Williams had been a member of the IRA and was hanged for the killing of Patrick Murphy a Constable in the RUC. He was a volunteer in C Company, 2nd Battalion of the Belfast Brigade in the Irish Republican Army, and was hanged in the Crumlin Road Gaol on 2 September 1942 for his involvement in the killing.
Williams was born in the Beechmount area of Belfast on 12 May 1923. After the death of his mother, he and his brother went to live with their grandmother at 46 Bombay Street in the Clonard area of Belfast. The Williams family had to leave the small Catholic enclave in the Shore Road area of Belfast after their house was attacked and burned.
As a child, Williams suffered from asthma and as a result was often very ill. He attended St. Gall’s Primary School but left at an early age to obtain work, which was difficult, at the time, due to discrimination. His work consisted of labouring and as a delivery boy.
As soon as Williams was old enough, he joined Na Fianna Éireann, the republican Scout Organisation founded by Constance Markievicz in 1909, becoming a member of the Con Colbert slua in the Clonard area. Alfie Hannaway, a friend of Williams, was his OC in Na Fianna, and assigned him to the rank of Quartermaster for the company. He took his role in Na Fianna very seriously and everyone who knew him were struck by his dedication and maturity, even at this early age.
At the age of 17, Williams was old enough to become a volunteer and joined C Company of the IRA in the Clonard area where he lived. Due to his “dedication and his remarkable ability” he was appointed to the role of Adjutant of C Company.
During Easter 1942, the government of Northern Ireland baned all parades to commemorate the anniversary of the Easter Rising. An IRA unit of six men and two women staged a diversionary action against the RUC to allow three parades to take place in west Belfast, but in this clash, an RUC officer was killed and the six IRA men were captured. The RUC officer, Constable Patrick Murphy, a father of nine children, from the Falls Road area of Belfast, was one of a minority of Catholics serving in the RUC.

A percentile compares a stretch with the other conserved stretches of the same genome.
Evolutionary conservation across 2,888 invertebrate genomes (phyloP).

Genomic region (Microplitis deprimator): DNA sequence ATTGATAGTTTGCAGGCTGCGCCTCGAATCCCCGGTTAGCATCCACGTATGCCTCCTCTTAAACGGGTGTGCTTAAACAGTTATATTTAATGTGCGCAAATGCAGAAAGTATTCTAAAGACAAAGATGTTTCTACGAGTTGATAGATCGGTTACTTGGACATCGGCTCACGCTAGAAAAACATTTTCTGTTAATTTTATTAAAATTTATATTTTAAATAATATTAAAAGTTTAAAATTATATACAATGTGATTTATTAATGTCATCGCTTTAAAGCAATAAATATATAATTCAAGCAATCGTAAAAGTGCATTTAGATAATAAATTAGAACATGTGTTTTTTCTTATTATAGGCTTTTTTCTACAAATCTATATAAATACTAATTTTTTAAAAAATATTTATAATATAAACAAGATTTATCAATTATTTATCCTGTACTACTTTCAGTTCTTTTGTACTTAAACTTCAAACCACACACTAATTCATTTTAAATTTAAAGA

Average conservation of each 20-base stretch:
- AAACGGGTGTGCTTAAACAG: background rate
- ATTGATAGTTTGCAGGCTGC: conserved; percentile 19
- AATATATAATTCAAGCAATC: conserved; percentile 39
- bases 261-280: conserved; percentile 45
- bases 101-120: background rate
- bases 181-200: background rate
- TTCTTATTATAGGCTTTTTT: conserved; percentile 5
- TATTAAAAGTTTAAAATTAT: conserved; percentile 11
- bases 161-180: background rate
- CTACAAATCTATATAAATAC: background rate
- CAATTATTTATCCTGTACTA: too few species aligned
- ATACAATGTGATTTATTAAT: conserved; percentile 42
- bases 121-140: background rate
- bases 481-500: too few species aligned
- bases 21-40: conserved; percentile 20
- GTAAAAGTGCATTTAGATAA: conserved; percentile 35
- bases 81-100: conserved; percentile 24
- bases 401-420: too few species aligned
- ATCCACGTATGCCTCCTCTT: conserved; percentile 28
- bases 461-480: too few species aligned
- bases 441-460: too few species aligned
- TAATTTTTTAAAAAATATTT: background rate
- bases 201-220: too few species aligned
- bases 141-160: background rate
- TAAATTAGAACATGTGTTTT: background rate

There is debate over the years about who actually fired the fatal shot. The six IRA members are convicted and sentenced to death for murder under the law of common purpose. Five had their sentences commuted. The sentence of Williams, who acknowledged that he was the leader of the IRA unit involved and took full responsibility for the actions of his men, was not commuted.
Williams was hanged in Crumlin Road Gaol in Belfast on the morning of 2 September 1942. The executioner was the official English hangman Thomas Pierrepoint, assisted by his nephew Albert Pierrepoint. Afterwards Williams’ body was interred in unhallowed ground in an unmarked grave within the grounds of the prison. His remains were only released in January 2000 after the closure of the prison in 1996 and a lengthy campaign by the National Graves Association, Belfast.
Williams’s funeral was held on 19 January 2000 and was attended by thousands, with burial at Milltown Cemetery. Joe Cahill, Williams’s cell mate, and John Oliver, sentenced to death with Williams but later reprieved, as well as Madge McConville, who had been arrested with Williams, Greta McGlone, Billy McKee, Eddie Keenan and perhaps least known, Nell Morgan, Williams’s girlfriend at the time of his death, were all present. Six senior Sinn Féin members including Gerry Adams were also present in St. Paul’s Church on the Lower Falls Road for the Mass.
Williams is remembered in a ballad Tom Williams. Various recordings have been made, most notably by the Flying Column and Éire Óg, who preamble their version with the story of the campaign to release his body. The now disbanded, Volunteer Tom Williams Republican Flute Band from Glasgow, Scotland is named in his memory as is the Tom Williams Camogie Club in Belfast.